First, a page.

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The Weekend Neos Kosmos : 21 January 2017
DIGITAL.NEOSKOSMOS.COM THE WEEKEND NEOS KOSMOS | SATURDAY 21 JANUARY 2017 25 OPINION Greek deputy foreign minister Terence Quick. dure and they were eventually completely Romanised. It is in this context that Greek deputy foreign minister Terence Quick’s recent controversial comments to Greek Americans in Tarpon Springs should be understood. At a recent gathering, he expressed his disappointment at the fact that all of his hosts were using English instead of Greek, despite the fact that the aim of the gathering was to seek the Greek government’s aid for Greek to be taught in schools in the region. “The Greek language should be a powerful reference point for the Greek diaspora, as is Orthodoxy. Here in the US we have now reached the fourth and fifth generation, and Greek is fading. If you, the parents, and grandparents do not support the Greek language in your own gatherings, then Greek will be extinguished …. So, despite all the previous Greeks who spoke in English, I will speak in Greek, which is the mother of all languages.” There is a certain irony in a person by the name of Quick chiding expatriates for not speaking Greek and exhorting them to do so. It goes without saying that Quick’s own ethnic background would challenge many Greek Australians’ conception of what it is to be Greek. Quick’s contention, that it is ridiculous to seek assistance from a beleaguered Greek state for Greek language education while at the same time displaying a non-commitment to the perpetuation of that language and its relevance within a multicultural society by not using it in diasporan social contexts, seems logical and could equally be applied in Australia as well, where, though much lip service is paid to the importance of maintaining the language as an ideology, daily practice indicates other priorities. Quite possibly, the mere act of seeking Greek language education when one is not prepared to use the language should be seen as yet another Poseidonian ritual. However, as a representative of the Metropolis, Terence Quick’s placement of the Greek language at the centre of his conception of the Greek identity seems to suggest that what is Greek is truly in the eye or the consciousness of the beholder, or stakeholder for that matter. His revealing comments seem to suggest that we are entering a Meta-Greek era, an era where, given the increased distance and time spent away from the motherland, our experiences, priorities and attitudes towards our mother culture have diverged to such an extent that old constituent elements are being discarded and new identities formed that bear marked differences to the culture that spawned our original cringe. For example, among various Greek Australian subcultures, such as the Pontian or Cretan, it is arguable that dancing has taken centre stage as the key component of ancestral identity. In inclusive multicultural societies where a multiplicity of social realties exist concurrently but in reality the Anglo-Saxon one predominates, ethnic languages have proven to be the casualties of such identity reformation, coming as this does, off the back of postmodern cultural relativism. It will be interesting to see to what extent the anglophone Greek identity which has already emerged will be considered as ‘Greek’ by the denizens of the motherland, not known for their inclusive outlook, for a number of factors, language and geography chiefly among them, already preclude such an acceptance. It will be fascinating to gauge as to whether or not such an identity assumes the form of a watered down, de-Hellenised Greekness that is the penultimate state to total assimilation or can actually articulate the Greek Australian experience plausibly down the generations and be the jumping off point for an entirely unique identity in its own right. Rather than pontificating to the Poseidonians about their parlance, thus cutting them to the Quick, Terence Quick would do well to study the social and psychological conditions in which language loss came about in the first place. Further, if global Hellenism, a concept that the Greek state has propagated, is to be plausible, it has to be sufficiently broad and sophisticated as to encapsulate the multifaceted fabric of the societies in which it has arisen and respectful of the people whose daily lives are its constituent elements. It is a coalescing of historical processes that cannot be driven by the Greek state alone. Such a task requires a little less grandstanding and a good deal more introspection and collaboration, for in this game, that of maintain and developing unique Greek identities, there are no quick fixes. Winter is coming My big fat Greek week NIKOS FOTAKIS • Few things can epitomise the plight that Greece is in at the moment than the image of the Acropolis covered in snow. The photo circulated in most media around the world as an example of eerie beauty, but it is hard to overlook the semantics. The symbol of the Athenian democracy, buried in snow, in a Games-of-Thrones-like turn of events, offers a commentary on the state of the country and its democracy. • Another haunting image, also related to the current weather conditions in the country, made sure that 2017 set off on the wrong foot in Greece; it is the image of the refugee camps, also deep in snow, their inhabitants dealing with the extreme cold in tents that are obviously unable to keep them warm and safe. • Immigration Minister Yannis Mouzalas tried to put the blame on the array of non-government organisations that are operating in the refugee entry points, stating that the government managed to effectively address 70 per cent of the needs, with much less resources than the NGOs have received and asked the European Commissioner of Immigration, Dimitris Avramopoulos to further investigate the way that NGOs use their funding. • Other parts of the Greek population are struggling with extreme weather conditions, not least among them the farmers and livestock breeders, who are about to hold the quasi-regular annual demonstrations at the Thessaly lowlands. Their union leadership has called for the blockage of the national road with tractors to begin on 23 January, but not many are willing to do so, facing the cold and adverse weather. The Greek government is trying to take advantage of this temporary setback, announcing a potential repeal of the property tax on livestock breeding premises, as well as the consumer tax on wine. This might prove to be too little, too late. The farmers have not much to lose, at this stage, and they are spurred by the support of the Nazi Golden Dawn party, which is making much noise recently. • On Tuesday, a group of Golden Dawn members, led by the Nazi party MP, Giannis Lagos (who is already facing criminal charges for other incidents of violence) held a ‘parent’ demonstration outside of the Neo Ikonio Primary School in Perama, assaulting parents and teachers, in an effort to prevent refugee and migrant children from attending classes. Once again, humanity, education and the Greek ideal of philoxeny became the victim in the hands of thugs pretending to protect the country’s purity. God forbid if one of them actually excels in academics or sport and end up becoming the next Giannis Antetokounmpo. • This was a violent contribution to an ongoing debate on what constitutes being Greek. Of course, the ancient Greek rhetorician Isocrates had ended this debate centuries ago, proclaiming “the title of Hellene a badge of education rather than of common descent”. Isocrates and the other ancient Greek thinkers and orators are absent of the public discourse in Greece, at the moment, most notably so in the place where their legacy is more needed; in the Greek parliament, which is forever overrun by noise and accusations. • This time, the debate was on whether the country will be able to complete the bailout review that will allow it to head back to the markets by the end of 2018, as PM Alexis Tsipras affirmed, echoing his predecessor’s similar promise a few years ago. The PM then went on accusing the opposition leader, Kiriakos Mitsotakis, stating that his plan, if he comes to power, is to further slash wages and pensions, sell out assets and impose austerity measures and neo-liberal policies to an already struggling and frail population, completely dismantling any fragment of the welfare state still standing. • Outside the parliament, the government engaged in another heated debate, this time with the IMF’s representative Poul Thomsen, who suggesting that it would take Greece 21 years to return unemployment to pre-crisis levels. Dismissing his comment as another example of IMF’s wrong predictions, the government continued campaigning for the exclusion of the IMF from the next phase of the bailout plan, something to which the creditors (led by Germany) are openly opposed. • The major political parties can debate on the presence of IMF issue, but they have both failed to come up with a plan to face unemployment. The only segment good news on that sector came when the bailout plan for the supermarket chain Marinopoulos was announced, securing the jobs of the failed company’s employees. Other than that, the plan includes a 50 per cent private debt relief and a 250 installments plan for the company’s debt to the state. The government had little to do with bailing out the supermarket chain. On the contrary, it seems that it has a lot to do with the salvation of one of the leading media companies, DOL. Facing bankruptcy, the publishing house (which prints the iconic centre-left daily Ta Nea and the Sunday centre-right To Vima) was about to close, when its head, Stavros Psicharis, appointed as CEO one of the company’s former editorial director, who in turn became a SYRIZA MP, Vassilis Moulopoulos. The veteran journalist is supposed to lead the company through hard times and try to secure its finances, but the move was seen as a government plan to take control of two dissenting newspapers. So yes, the Greek ‘leftist’ government has so far failed to pursue any leftist policy, continuing on privatisations and other neo-liberal reforms, but it is now appointing directors to news companies. It doesn’t make much sense, but then, not much Greek news does.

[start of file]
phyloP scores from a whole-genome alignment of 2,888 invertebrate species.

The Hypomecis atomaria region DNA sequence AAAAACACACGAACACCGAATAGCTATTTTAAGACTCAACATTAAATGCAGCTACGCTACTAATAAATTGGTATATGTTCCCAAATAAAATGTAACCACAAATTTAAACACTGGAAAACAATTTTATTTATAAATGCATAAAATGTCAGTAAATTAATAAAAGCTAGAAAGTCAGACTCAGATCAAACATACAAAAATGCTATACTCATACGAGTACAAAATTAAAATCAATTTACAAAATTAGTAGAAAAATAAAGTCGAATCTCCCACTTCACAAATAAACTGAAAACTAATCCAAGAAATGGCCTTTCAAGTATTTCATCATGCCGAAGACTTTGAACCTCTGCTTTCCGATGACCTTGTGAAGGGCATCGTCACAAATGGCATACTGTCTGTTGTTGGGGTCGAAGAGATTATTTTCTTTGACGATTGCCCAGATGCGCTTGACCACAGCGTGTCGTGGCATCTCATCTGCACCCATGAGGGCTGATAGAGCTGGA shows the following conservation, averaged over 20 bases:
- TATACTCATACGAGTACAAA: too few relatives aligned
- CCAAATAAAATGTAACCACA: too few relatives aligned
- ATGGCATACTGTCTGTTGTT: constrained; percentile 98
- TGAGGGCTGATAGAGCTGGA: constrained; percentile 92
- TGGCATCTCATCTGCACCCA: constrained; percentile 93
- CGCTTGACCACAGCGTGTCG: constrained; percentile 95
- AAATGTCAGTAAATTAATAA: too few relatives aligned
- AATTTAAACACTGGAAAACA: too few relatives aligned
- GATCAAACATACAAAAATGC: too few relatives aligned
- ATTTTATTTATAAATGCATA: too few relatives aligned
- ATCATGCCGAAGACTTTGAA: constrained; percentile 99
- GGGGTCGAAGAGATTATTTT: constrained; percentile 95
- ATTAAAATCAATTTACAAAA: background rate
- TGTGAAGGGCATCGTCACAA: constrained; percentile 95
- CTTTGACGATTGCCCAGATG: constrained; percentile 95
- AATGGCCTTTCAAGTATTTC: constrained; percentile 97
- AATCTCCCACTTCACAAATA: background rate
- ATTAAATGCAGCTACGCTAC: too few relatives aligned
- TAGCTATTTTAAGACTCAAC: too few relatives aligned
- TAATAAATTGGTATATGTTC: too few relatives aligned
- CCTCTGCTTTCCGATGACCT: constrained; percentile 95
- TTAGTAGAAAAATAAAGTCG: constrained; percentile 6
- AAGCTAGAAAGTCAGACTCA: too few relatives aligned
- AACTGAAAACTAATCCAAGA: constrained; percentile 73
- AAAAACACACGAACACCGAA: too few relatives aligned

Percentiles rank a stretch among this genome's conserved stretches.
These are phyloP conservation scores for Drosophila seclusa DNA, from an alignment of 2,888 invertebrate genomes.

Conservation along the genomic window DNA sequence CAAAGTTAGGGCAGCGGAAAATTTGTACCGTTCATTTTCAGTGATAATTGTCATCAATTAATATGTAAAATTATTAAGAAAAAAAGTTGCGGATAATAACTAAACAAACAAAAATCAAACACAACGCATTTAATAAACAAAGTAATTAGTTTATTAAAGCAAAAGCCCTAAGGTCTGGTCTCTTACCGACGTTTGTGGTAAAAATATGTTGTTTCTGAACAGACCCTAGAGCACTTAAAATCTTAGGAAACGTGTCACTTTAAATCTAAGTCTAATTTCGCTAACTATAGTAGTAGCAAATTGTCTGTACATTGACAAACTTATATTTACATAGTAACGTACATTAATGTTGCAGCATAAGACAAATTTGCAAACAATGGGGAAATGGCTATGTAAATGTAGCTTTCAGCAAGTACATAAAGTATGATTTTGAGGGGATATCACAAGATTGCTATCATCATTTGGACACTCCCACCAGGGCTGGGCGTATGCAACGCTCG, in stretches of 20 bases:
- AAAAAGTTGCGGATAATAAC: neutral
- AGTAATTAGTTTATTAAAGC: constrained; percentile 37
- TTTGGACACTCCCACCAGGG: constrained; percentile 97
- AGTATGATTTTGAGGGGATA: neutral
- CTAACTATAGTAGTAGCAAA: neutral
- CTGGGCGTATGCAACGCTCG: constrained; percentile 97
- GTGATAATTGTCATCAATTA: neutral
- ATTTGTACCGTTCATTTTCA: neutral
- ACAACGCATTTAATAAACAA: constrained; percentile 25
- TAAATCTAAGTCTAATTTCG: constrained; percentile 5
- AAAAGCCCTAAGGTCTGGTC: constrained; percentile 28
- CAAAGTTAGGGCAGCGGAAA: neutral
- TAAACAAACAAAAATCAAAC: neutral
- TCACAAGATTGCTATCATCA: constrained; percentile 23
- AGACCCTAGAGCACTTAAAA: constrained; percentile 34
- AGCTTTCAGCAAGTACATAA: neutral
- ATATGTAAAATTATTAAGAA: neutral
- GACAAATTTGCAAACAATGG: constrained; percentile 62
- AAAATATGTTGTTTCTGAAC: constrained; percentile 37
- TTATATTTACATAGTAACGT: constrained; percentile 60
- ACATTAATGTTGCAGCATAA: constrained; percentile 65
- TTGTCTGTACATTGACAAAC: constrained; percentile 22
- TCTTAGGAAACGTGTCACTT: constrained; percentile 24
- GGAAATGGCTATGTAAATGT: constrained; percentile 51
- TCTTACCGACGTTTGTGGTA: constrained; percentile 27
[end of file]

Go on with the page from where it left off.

14 January 2017
28 January 2017